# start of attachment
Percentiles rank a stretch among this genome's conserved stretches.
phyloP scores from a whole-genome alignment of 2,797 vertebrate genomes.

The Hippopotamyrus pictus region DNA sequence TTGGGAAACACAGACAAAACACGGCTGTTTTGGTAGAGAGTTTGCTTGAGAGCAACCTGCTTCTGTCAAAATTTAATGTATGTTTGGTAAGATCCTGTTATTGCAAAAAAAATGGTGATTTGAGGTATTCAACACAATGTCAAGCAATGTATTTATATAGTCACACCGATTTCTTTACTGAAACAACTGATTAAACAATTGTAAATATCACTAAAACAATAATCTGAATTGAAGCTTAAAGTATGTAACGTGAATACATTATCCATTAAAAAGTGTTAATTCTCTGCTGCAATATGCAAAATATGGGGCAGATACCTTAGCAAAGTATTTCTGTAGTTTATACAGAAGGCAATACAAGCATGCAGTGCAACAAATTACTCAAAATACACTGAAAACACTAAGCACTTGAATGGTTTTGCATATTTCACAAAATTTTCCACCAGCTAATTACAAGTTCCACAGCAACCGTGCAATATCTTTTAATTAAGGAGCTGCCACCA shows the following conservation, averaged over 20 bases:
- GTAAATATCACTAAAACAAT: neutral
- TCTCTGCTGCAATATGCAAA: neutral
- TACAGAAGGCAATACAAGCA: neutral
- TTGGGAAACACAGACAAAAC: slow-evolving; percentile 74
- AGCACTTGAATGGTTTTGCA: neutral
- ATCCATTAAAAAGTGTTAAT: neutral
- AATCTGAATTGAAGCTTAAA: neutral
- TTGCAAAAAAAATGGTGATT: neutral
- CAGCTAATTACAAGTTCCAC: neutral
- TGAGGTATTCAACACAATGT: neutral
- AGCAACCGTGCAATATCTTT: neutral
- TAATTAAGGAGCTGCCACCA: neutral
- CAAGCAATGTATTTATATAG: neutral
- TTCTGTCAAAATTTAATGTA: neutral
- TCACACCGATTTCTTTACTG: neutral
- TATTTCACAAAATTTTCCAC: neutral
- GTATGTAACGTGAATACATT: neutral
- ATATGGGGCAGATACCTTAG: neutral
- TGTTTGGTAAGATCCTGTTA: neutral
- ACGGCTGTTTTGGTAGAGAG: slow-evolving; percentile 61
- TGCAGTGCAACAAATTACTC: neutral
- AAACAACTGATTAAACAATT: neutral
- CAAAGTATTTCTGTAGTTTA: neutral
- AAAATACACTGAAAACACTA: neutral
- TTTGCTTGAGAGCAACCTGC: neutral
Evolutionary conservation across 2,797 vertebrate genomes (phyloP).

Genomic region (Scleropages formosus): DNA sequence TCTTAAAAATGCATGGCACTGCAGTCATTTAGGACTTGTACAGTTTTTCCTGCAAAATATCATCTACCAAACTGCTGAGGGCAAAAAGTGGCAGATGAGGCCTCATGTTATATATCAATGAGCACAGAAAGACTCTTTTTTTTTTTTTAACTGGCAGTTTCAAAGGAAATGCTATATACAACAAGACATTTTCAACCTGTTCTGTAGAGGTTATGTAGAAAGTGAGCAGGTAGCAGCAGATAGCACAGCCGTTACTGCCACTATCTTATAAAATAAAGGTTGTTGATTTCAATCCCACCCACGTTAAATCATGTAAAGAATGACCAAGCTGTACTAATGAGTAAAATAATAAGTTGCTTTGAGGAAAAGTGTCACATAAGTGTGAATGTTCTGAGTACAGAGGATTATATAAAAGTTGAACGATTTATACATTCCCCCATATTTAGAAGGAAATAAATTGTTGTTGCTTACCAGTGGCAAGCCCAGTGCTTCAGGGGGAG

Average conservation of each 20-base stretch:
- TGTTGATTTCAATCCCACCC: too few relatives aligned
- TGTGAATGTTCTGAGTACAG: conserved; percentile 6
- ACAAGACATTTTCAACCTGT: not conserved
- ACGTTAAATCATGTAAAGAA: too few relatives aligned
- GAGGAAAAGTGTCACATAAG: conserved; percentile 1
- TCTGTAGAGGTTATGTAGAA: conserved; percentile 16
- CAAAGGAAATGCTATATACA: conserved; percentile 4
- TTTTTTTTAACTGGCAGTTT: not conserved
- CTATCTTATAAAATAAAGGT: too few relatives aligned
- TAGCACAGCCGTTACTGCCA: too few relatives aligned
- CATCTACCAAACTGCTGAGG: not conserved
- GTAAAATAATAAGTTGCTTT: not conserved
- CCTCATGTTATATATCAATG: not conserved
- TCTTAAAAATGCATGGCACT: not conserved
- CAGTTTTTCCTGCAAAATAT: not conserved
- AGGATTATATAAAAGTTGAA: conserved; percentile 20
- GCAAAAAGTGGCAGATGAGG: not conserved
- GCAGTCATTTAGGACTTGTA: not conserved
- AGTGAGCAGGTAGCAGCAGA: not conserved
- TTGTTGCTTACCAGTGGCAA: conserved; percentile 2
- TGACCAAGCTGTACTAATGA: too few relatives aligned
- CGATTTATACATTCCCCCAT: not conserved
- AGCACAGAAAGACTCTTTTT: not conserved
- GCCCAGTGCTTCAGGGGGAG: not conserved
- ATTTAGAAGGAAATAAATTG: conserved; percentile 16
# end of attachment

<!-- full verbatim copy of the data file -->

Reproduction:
Percentiles rank a stretch among this genome's conserved stretches.
phyloP scores from a whole-genome alignment of 2,797 vertebrate genomes.

The Hippopotamyrus pictus region DNA sequence TTGGGAAACACAGACAAAACACGGCTGTTTTGGTAGAGAGTTTGCTTGAGAGCAACCTGCTTCTGTCAAAATTTAATGTATGTTTGGTAAGATCCTGTTATTGCAAAAAAAATGGTGATTTGAGGTATTCAACACAATGTCAAGCAATGTATTTATATAGTCACACCGATTTCTTTACTGAAACAACTGATTAAACAATTGTAAATATCACTAAAACAATAATCTGAATTGAAGCTTAAAGTATGTAACGTGAATACATTATCCATTAAAAAGTGTTAATTCTCTGCTGCAATATGCAAAATATGGGGCAGATACCTTAGCAAAGTATTTCTGTAGTTTATACAGAAGGCAATACAAGCATGCAGTGCAACAAATTACTCAAAATACACTGAAAACACTAAGCACTTGAATGGTTTTGCATATTTCACAAAATTTTCCACCAGCTAATTACAAGTTCCACAGCAACCGTGCAATATCTTTTAATTAAGGAGCTGCCACCA shows the following conservation, averaged over 20 bases:
- GTAAATATCACTAAAACAAT: neutral
- TCTCTGCTGCAATATGCAAA: neutral
- TACAGAAGGCAATACAAGCA: neutral
- TTGGGAAACACAGACAAAAC: slow-evolving; percentile 74
- AGCACTTGAATGGTTTTGCA: neutral
- ATCCATTAAAAAGTGTTAAT: neutral
- AATCTGAATTGAAGCTTAAA: neutral
- TTGCAAAAAAAATGGTGATT: neutral
- CAGCTAATTACAAGTTCCAC: neutral
- TGAGGTATTCAACACAATGT: neutral
- AGCAACCGTGCAATATCTTT: neutral
- TAATTAAGGAGCTGCCACCA: neutral
- CAAGCAATGTATTTATATAG: neutral
- TTCTGTCAAAATTTAATGTA: neutral
- TCACACCGATTTCTTTACTG: neutral
- TATTTCACAAAATTTTCCAC: neutral
- GTATGTAACGTGAATACATT: neutral
- ATATGGGGCAGATACCTTAG: neutral
- TGTTTGGTAAGATCCTGTTA: neutral
- ACGGCTGTTTTGGTAGAGAG: slow-evolving; percentile 61
- TGCAGTGCAACAAATTACTC: neutral
- AAACAACTGATTAAACAATT: neutral
- CAAAGTATTTCTGTAGTTTA: neutral
- AAAATACACTGAAAACACTA: neutral
- TTTGCTTGAGAGCAACCTGC: neutral
Evolutionary conservation across 2,797 vertebrate genomes (phyloP).

Genomic region (Scleropages formosus): DNA sequence TCTTAAAAATGCATGGCACTGCAGTCATTTAGGACTTGTACAGTTTTTCCTGCAAAATATCATCTACCAAACTGCTGAGGGCAAAAAGTGGCAGATGAGGCCTCATGTTATATATCAATGAGCACAGAAAGACTCTTTTTTTTTTTTTAACTGGCAGTTTCAAAGGAAATGCTATATACAACAAGACATTTTCAACCTGTTCTGTAGAGGTTATGTAGAAAGTGAGCAGGTAGCAGCAGATAGCACAGCCGTTACTGCCACTATCTTATAAAATAAAGGTTGTTGATTTCAATCCCACCCACGTTAAATCATGTAAAGAATGACCAAGCTGTACTAATGAGTAAAATAATAAGTTGCTTTGAGGAAAAGTGTCACATAAGTGTGAATGTTCTGAGTACAGAGGATTATATAAAAGTTGAACGATTTATACATTCCCCCATATTTAGAAGGAAATAAATTGTTGTTGCTTACCAGTGGCAAGCCCAGTGCTTCAGGGGGAG

Average conservation of each 20-base stretch:
- TGTTGATTTCAATCCCACCC: too few relatives aligned
- TGTGAATGTTCTGAGTACAG: conserved; percentile 6
- ACAAGACATTTTCAACCTGT: not conserved
- ACGTTAAATCATGTAAAGAA: too few relatives aligned
- GAGGAAAAGTGTCACATAAG: conserved; percentile 1
- TCTGTAGAGGTTATGTAGAA: conserved; percentile 16
- CAAAGGAAATGCTATATACA: conserved; percentile 4
- TTTTTTTTAACTGGCAGTTT: not conserved
- CTATCTTATAAAATAAAGGT: too few relatives aligned
- TAGCACAGCCGTTACTGCCA: too few relatives aligned
- CATCTACCAAACTGCTGAGG: not conserved
- GTAAAATAATAAGTTGCTTT: not conserved
- CCTCATGTTATATATCAATG: not conserved
- TCTTAAAAATGCATGGCACT: not conserved
- CAGTTTTTCCTGCAAAATAT: not conserved
- AGGATTATATAAAAGTTGAA: conserved; percentile 20
- GCAAAAAGTGGCAGATGAGG: not conserved
- GCAGTCATTTAGGACTTGTA: not conserved
- AGTGAGCAGGTAGCAGCAGA: not conserved
- TTGTTGCTTACCAGTGGCAA: conserved; percentile 2
- TGACCAAGCTGTACTAATGA: too few relatives aligned
- CGATTTATACATTCCCCCAT: not conserved
- AGCACAGAAAGACTCTTTTT: not conserved
- GCCCAGTGCTTCAGGGGGAG: not conserved
- ATTTAGAAGGAAATAAATTG: conserved; percentile 16